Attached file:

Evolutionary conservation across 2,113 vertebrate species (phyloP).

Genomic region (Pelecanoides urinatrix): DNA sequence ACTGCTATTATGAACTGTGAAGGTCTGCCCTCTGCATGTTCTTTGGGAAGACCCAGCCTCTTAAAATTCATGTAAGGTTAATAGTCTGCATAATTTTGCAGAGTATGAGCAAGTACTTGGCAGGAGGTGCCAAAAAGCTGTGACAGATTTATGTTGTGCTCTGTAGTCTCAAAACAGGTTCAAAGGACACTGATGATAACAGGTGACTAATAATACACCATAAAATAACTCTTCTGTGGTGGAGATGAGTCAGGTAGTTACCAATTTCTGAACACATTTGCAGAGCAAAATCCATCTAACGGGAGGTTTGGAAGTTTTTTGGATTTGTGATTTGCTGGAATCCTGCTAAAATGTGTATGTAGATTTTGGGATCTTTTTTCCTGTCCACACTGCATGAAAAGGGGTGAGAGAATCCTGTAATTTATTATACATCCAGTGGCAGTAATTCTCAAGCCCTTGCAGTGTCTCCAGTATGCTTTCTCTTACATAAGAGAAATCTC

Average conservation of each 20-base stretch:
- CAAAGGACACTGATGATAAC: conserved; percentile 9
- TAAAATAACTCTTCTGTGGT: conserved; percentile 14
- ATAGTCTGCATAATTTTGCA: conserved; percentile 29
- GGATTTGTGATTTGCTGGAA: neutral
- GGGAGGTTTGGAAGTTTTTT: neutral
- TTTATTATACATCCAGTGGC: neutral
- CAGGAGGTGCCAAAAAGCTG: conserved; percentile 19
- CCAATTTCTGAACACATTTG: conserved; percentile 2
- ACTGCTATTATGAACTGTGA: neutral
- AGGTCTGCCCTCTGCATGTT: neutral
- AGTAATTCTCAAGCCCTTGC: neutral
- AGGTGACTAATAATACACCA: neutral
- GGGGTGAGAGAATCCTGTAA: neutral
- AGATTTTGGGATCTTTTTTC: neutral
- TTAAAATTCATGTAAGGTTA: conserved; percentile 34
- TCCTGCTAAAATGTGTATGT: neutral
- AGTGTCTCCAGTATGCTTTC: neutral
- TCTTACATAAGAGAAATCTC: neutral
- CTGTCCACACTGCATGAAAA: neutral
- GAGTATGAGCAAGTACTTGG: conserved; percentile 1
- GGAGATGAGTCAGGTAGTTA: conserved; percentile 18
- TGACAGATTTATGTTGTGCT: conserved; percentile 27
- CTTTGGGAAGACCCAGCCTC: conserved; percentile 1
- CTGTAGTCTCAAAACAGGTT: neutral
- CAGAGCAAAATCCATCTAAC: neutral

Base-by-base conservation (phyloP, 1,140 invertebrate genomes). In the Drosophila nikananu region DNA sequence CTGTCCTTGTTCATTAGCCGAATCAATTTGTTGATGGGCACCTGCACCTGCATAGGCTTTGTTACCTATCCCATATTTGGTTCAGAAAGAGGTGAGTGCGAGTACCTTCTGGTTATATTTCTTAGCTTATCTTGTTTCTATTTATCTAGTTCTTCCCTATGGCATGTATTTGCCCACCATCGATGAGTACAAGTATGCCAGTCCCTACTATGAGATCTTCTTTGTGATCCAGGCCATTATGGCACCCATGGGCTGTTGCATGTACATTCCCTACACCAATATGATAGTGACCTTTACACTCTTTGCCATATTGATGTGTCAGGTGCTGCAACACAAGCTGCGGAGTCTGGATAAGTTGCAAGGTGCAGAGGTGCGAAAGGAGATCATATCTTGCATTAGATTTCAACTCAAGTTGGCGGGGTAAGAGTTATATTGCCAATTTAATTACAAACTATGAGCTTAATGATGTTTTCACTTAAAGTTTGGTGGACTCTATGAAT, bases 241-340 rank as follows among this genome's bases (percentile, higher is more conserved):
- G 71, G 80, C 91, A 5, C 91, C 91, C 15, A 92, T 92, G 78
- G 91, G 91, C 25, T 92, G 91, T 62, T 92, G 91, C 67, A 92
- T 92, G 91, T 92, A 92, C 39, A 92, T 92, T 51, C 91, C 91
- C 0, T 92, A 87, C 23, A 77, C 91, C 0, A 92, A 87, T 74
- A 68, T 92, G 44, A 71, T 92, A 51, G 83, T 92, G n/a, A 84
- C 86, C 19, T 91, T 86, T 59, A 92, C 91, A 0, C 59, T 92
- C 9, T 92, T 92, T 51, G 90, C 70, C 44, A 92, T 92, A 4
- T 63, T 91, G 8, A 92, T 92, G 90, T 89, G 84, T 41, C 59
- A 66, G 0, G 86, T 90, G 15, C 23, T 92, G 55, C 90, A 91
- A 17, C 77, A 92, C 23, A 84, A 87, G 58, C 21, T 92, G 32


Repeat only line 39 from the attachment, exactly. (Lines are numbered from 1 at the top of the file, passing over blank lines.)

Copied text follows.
- A 17, C 77, A 92, C 23, A 84, A 87, G 58, C 21, T 92, G 32